On the Basis of Morality

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Hackett Publishing, 1995 - Philosophy - 226 pages
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This edition originally published by Berghahn Books.

Schopenhauer's treatise on ethics is presented here in E. F. J. Payne's definitive translation, based on the Hubscher edition (Wiesbaden, 1946-1950). This edition includes an Introduction by David Cartwright, a translator's preface, biographical note, selected bibliography, and an index. For convenient reference to passages in Kant's work discussed by Schopenhauer, Academy edition numbers have been added.

 

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The Basis of Morality (1840) is Schopenhauer's convincing and highly perceptive treatment on ethics, expanding on his ethical philosophy as formulated in his masterwork The World as Will and ... Read full review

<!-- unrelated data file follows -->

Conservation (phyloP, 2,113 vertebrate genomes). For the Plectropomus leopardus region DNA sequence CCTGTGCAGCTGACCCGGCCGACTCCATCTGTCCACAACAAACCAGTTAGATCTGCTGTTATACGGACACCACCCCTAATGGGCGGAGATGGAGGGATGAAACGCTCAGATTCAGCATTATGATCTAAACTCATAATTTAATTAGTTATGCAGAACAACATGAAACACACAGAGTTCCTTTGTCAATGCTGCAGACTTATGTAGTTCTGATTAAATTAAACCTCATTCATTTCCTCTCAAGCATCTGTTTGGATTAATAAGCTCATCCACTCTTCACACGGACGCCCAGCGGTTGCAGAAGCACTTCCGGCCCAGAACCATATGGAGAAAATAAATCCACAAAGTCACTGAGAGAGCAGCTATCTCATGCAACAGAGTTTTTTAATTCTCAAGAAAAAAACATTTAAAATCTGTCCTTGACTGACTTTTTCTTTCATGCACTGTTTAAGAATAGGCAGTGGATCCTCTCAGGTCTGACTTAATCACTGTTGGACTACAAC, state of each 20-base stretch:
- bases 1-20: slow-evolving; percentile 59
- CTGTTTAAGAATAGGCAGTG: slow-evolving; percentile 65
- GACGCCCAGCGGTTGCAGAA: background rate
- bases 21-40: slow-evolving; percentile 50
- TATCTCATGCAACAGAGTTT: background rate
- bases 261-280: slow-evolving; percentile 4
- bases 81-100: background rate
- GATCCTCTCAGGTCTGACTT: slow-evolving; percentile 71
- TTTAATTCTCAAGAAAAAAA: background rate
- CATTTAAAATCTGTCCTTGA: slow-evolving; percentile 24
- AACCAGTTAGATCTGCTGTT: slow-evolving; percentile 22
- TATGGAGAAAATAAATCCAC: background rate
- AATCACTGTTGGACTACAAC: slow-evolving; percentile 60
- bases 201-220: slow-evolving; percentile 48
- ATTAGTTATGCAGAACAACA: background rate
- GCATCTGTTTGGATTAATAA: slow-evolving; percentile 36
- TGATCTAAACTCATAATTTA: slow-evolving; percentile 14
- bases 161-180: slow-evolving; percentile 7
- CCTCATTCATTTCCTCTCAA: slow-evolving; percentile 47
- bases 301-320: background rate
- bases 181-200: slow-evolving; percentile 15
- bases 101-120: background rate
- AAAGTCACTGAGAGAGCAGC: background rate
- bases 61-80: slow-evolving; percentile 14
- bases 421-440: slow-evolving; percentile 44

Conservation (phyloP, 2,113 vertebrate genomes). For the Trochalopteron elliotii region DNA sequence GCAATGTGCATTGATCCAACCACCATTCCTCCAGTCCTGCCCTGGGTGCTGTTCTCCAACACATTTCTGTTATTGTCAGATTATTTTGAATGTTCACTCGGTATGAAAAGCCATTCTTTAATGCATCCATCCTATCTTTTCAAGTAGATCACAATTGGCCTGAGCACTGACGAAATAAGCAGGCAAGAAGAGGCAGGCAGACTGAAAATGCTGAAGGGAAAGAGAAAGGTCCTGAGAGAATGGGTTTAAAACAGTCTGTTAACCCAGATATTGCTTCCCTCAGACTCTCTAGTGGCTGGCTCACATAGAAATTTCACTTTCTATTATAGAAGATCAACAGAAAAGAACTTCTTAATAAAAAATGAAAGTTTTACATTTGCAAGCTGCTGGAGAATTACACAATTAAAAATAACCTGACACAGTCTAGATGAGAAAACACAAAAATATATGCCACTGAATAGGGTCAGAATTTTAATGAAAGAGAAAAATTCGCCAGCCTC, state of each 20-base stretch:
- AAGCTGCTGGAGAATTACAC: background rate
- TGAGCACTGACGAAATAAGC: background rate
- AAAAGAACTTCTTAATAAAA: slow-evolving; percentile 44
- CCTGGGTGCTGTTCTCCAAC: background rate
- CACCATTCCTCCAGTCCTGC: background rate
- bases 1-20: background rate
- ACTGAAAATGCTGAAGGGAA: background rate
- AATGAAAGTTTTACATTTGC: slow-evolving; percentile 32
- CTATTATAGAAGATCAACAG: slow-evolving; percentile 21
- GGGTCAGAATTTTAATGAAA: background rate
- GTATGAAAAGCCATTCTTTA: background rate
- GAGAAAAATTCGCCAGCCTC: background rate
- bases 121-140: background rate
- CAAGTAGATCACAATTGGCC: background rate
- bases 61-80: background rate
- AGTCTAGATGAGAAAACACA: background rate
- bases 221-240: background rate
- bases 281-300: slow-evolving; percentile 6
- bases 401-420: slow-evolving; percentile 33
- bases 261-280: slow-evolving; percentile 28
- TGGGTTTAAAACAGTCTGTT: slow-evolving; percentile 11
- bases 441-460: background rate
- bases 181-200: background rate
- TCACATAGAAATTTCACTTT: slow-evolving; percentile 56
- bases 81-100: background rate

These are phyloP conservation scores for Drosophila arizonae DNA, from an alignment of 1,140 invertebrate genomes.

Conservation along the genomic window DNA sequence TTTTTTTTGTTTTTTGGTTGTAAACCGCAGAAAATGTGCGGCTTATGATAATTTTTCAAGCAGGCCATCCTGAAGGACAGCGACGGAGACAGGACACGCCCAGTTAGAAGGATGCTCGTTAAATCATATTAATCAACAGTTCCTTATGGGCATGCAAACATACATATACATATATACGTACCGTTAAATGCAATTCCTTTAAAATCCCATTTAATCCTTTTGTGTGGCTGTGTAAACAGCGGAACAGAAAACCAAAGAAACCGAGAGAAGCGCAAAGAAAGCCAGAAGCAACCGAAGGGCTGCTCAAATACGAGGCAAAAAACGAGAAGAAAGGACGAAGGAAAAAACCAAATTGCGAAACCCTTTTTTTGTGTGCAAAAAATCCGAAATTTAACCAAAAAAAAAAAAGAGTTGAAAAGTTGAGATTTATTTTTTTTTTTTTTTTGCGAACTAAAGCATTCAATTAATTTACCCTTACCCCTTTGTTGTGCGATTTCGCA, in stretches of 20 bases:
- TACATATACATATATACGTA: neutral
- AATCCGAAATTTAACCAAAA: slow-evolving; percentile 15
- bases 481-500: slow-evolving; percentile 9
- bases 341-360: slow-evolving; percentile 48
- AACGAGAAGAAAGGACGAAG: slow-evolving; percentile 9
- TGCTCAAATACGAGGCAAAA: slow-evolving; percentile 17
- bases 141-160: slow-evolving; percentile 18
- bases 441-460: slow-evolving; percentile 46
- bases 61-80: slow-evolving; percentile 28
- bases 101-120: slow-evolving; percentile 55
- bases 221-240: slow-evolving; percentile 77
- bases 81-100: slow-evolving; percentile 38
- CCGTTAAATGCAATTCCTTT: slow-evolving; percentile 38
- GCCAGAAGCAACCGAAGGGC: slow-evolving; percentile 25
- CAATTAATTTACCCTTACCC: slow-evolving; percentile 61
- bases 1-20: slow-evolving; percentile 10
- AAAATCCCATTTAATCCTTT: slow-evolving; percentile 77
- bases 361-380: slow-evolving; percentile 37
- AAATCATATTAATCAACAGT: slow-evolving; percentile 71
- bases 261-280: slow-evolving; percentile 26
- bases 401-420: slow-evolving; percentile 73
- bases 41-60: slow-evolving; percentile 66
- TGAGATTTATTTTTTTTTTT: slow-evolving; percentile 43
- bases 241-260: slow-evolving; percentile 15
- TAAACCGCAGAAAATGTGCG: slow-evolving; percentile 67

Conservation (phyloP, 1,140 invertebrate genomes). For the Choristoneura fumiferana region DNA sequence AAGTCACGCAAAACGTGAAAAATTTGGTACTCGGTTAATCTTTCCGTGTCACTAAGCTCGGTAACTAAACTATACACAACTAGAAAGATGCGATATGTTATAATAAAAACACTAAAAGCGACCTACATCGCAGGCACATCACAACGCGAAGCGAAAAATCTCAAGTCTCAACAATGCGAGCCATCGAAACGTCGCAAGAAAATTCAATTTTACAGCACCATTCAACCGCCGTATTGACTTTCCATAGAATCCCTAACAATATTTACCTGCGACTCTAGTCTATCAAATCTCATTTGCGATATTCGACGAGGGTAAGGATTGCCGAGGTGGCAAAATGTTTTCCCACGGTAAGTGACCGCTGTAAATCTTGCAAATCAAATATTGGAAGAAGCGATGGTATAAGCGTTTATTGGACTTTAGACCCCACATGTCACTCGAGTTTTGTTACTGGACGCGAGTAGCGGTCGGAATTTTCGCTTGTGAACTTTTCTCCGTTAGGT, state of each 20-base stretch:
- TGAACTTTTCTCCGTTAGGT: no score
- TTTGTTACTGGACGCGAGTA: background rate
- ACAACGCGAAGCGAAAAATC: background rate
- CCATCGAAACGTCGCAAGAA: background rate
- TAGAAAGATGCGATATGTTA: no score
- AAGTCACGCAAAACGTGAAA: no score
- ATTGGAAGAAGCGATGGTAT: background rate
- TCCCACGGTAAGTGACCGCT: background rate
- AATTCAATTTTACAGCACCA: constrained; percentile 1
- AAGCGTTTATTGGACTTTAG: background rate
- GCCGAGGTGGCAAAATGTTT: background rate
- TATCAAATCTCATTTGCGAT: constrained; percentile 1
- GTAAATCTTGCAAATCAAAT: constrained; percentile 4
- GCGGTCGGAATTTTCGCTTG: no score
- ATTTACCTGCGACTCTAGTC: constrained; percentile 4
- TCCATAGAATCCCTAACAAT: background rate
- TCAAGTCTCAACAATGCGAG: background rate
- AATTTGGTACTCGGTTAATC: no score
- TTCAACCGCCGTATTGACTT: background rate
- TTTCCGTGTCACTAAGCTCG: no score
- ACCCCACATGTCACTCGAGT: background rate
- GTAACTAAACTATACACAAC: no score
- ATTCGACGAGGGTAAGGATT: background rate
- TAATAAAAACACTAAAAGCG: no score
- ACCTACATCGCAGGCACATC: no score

Selected pages

Contents

Section 1
1
Section 2
31
Section 3
33
Section 4
36
Section 5
36
Section 6
36
Section 7
37
Section 8
39
Section 9
49
Section 10
120
Section 11
199
Section 12
215
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Page 36 - Better is an handful with quietness, than both the hands full with travail and vexation of spirit.

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About the author (1995)

Arthur Schopenhauer's pessimism comes from his elevating of Will above reason as the mainspring of human thought and behavior. The Will is the ultimate metaphysical animating noumenon and it is futile, illogical and directionless striving. Schopenhauer sees reason as weak and insignificant compared to Will; in one metaphor, Schopenhauer compares the human intellect to a lame man who can see, but who rides on the shoulder of the blind giant of Will. Schopenhauer saw human desires as impossible to satisfy. He pointed to motivators such as hunger, thirst and sexuality as the fundamental features of the Will in action, which are always by nature unsatisfactory.

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